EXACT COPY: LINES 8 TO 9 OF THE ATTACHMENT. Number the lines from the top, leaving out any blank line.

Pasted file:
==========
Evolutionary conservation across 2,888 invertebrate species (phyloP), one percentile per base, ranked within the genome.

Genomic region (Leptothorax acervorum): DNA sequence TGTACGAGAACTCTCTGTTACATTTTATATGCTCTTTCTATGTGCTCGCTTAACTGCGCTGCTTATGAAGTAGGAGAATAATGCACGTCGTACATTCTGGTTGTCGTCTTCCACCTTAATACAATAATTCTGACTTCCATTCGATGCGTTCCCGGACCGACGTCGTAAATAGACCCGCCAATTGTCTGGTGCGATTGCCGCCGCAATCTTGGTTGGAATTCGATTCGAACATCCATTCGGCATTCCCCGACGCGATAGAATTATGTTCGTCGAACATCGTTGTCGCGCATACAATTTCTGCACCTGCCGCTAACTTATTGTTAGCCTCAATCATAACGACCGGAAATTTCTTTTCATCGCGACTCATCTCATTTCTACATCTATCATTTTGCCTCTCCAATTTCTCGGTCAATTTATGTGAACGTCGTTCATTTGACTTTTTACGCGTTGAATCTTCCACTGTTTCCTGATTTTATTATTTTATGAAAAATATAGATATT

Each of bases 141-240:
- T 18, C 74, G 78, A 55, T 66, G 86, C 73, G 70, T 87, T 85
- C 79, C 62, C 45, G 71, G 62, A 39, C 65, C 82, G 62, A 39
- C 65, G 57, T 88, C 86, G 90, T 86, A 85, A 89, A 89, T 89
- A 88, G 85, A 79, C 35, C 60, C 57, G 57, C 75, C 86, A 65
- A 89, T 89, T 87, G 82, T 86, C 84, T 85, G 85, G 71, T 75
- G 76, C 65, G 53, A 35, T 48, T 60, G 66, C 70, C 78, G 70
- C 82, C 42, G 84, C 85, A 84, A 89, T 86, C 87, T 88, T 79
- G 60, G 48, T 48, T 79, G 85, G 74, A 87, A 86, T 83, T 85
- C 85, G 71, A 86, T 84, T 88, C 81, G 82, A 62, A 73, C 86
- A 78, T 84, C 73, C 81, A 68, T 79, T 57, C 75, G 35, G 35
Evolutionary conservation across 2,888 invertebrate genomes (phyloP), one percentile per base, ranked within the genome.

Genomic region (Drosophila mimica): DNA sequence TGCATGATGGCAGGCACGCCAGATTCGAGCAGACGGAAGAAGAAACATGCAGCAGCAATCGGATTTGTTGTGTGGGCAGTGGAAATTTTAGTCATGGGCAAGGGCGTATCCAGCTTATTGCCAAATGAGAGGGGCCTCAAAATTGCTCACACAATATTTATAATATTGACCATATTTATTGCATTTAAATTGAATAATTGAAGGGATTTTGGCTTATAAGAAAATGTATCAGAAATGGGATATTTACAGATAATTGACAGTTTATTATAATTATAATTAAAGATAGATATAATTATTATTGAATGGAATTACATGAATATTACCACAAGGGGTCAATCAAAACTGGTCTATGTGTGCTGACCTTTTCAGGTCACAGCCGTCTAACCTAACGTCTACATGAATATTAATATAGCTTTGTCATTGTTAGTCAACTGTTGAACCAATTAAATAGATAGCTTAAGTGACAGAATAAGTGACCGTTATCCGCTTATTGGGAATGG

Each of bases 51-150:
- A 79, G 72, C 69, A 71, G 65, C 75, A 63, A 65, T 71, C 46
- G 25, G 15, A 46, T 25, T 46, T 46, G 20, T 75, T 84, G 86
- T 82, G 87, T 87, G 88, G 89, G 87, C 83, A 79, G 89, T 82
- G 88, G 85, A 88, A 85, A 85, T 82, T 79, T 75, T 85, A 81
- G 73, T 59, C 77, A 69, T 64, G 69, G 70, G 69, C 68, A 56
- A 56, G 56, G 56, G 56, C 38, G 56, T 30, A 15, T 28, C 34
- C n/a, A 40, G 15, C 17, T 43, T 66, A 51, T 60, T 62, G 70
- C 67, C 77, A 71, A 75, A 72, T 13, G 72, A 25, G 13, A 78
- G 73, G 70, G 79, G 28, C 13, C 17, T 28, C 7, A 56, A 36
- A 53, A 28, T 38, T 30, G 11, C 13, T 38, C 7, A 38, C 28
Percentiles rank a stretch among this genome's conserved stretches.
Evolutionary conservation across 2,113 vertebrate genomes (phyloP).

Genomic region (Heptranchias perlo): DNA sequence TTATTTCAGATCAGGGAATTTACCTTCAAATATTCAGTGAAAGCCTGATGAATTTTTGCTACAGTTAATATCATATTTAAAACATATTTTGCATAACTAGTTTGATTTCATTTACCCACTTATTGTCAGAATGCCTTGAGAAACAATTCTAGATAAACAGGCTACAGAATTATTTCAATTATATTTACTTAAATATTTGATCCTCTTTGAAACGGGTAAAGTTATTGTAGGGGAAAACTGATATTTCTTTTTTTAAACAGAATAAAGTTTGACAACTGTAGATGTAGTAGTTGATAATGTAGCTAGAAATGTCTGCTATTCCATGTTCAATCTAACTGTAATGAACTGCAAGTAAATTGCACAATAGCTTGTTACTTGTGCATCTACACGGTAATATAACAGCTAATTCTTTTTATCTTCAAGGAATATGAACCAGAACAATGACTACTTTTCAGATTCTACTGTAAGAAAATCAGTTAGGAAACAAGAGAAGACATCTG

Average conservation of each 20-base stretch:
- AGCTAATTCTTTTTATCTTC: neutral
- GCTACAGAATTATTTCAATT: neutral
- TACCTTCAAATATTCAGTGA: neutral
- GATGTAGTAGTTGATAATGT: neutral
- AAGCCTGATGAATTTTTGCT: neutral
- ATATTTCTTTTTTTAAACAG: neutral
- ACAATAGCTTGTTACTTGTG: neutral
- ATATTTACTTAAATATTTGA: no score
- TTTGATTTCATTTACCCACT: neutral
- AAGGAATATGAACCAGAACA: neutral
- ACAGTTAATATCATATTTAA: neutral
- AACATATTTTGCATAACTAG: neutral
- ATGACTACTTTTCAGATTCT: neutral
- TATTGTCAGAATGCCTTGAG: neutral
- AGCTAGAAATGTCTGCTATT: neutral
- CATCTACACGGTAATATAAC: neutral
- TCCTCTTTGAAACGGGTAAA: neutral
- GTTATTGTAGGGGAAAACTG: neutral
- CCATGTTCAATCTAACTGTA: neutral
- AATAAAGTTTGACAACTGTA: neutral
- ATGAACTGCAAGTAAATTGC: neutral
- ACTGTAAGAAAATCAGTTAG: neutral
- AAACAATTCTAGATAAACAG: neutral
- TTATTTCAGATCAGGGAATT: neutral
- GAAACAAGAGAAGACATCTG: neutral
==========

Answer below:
- A 89, T 89, T 87, G 82, T 86, C 84, T 85, G 85, G 71, T 75
- G 76, C 65, G 53, A 35, T 48, T 60, G 66, C 70, C 78, G 70